48 Implementing Data Security
Virus Protection. Prevention. Prevent users from using floppy disks. Scan incoming s for viruses. Do not open mail or attachments from someone you don’t recognise. Detection. Install Anti-virus software. Update it regularly to detect new viruses. Repair. Anti-virus s/w can quarantine a virus. Can delete the virus code from an infected file.

49 Implementing Data Security
Firewalls. Device or software used to prevent unauthorised access to a network. Placed between the server and the Internet connection (router). Can block sections of the network. Only allows authorised users to join the network (dial-in). Encryption. Used by on-line retailers to keep card details secure. Need it to gain trust of purchasers. 32 bit encryption almost impossible to crack.

50 Implementing Data Security
Access Rights. Read – allows users to read files. Allows files to be made read only. Write – allows users to write (save) files. Create – allows users to create new files. Erase – allows users to erase files. Modify – allows users to modify files. Groups of users may have. Read/write/create/erase on home drive. Read only on shared areas.

51 Backup Strategy Every computer user should have a strategy in place to backup their data. Backing up is the process of making a copy of data stored on fixed hard disks to some other media. This can be tape, external portable hard disks, writeable CD-ROM or DVD. The purpose of backing up data is to ensure that the most recent copy of the data can be recovered and restored in the event of data loss. Reasons for loss. electronic disasters such as a disk head. files being accidentally erased, the disk being attacked by a virus.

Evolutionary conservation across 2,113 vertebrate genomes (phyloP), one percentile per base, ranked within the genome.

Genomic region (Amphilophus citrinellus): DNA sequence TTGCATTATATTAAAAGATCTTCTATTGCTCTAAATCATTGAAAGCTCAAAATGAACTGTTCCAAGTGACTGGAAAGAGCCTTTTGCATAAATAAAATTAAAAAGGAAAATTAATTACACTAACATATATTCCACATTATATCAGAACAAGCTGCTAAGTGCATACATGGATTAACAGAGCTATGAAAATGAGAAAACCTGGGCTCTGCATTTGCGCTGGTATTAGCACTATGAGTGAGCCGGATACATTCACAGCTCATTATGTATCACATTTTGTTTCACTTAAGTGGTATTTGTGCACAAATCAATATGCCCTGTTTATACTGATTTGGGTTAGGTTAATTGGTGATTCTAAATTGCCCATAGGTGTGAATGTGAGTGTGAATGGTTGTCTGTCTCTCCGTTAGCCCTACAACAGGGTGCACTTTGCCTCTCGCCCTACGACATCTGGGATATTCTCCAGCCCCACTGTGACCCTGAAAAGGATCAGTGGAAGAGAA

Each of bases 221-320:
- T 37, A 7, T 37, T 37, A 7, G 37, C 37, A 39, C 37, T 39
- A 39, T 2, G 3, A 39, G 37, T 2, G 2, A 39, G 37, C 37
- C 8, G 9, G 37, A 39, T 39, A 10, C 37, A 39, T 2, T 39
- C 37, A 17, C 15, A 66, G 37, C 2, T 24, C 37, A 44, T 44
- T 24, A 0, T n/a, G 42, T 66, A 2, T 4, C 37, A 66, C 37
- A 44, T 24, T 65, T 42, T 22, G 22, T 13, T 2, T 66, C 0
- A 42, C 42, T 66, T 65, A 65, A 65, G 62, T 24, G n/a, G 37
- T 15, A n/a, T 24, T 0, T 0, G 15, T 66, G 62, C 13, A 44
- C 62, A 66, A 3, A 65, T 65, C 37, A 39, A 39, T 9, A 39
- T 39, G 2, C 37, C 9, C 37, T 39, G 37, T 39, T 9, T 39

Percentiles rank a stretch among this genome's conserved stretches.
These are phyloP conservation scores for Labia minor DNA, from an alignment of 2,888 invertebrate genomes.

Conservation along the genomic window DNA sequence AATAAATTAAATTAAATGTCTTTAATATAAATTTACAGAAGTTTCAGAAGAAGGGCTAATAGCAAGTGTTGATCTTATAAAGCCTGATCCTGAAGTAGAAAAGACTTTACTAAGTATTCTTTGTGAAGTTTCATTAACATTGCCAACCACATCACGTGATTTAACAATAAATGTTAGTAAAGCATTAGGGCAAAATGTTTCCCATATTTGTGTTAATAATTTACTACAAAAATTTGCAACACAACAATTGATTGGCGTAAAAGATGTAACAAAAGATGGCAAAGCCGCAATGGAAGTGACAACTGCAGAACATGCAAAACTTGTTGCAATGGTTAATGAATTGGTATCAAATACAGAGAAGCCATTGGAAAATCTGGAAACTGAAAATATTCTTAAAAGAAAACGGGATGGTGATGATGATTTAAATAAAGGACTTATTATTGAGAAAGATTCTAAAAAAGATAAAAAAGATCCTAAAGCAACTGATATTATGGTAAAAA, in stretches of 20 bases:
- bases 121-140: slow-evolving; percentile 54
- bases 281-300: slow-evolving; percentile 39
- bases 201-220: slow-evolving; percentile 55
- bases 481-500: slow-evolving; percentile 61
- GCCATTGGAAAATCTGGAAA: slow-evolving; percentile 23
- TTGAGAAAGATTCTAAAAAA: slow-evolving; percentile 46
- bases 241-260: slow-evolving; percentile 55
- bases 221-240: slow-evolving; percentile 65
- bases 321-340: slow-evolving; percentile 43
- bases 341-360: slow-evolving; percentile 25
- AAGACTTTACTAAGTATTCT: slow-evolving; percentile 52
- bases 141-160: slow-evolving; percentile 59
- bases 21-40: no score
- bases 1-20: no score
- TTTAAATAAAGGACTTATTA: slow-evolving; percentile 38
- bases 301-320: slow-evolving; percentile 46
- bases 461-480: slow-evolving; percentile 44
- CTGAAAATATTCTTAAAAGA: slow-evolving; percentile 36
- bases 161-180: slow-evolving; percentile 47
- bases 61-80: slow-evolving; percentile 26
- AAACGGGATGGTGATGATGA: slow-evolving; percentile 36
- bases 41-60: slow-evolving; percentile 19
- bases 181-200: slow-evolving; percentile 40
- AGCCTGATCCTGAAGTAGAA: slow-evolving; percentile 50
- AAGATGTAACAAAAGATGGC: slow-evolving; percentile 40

52 Archive, Recovery and Storage Methods
The process of copying data from hard disk drives to tape or other media for long-term storage. Data verification. it is important to check that the data stored on the backup media can be recovered. Storage Methods. DAT tape on built in drives on servers. USB removable hard drives. Frequency and Version Control. Full backup (weekly) and incremental daily. Grandfather, father, son method.

53 Upgrade Strategy Future Proofing.
making sure that a system has a reasonable life and does not need to be totally replaced too soon. Hardware & software compatibility will older s/w work with new operating systems etc. will older h/w work with newer equipment (e.g. printers with computers).

54 Upgrade Strategy Integration Testing.
Are the peripheral devices compatible with the hardware and operating system? Does the network software support the hardware and operating system? Is the application software compatible with the operating system and computer? Is the hardware compatible with the operating system? Legacy Systems. Old information systems running on out of date hardware and operating systems are often referred to as legacy systems. problems with legacy systems lead to many computer companies developing software that conformed to Open Standards. Emulation. allows access to greater range of applications that might not be available on the given hardware platform. The use of an emulator allows data to be transferred between platforms.

55 Software Strategy Needs to take account of the issues :-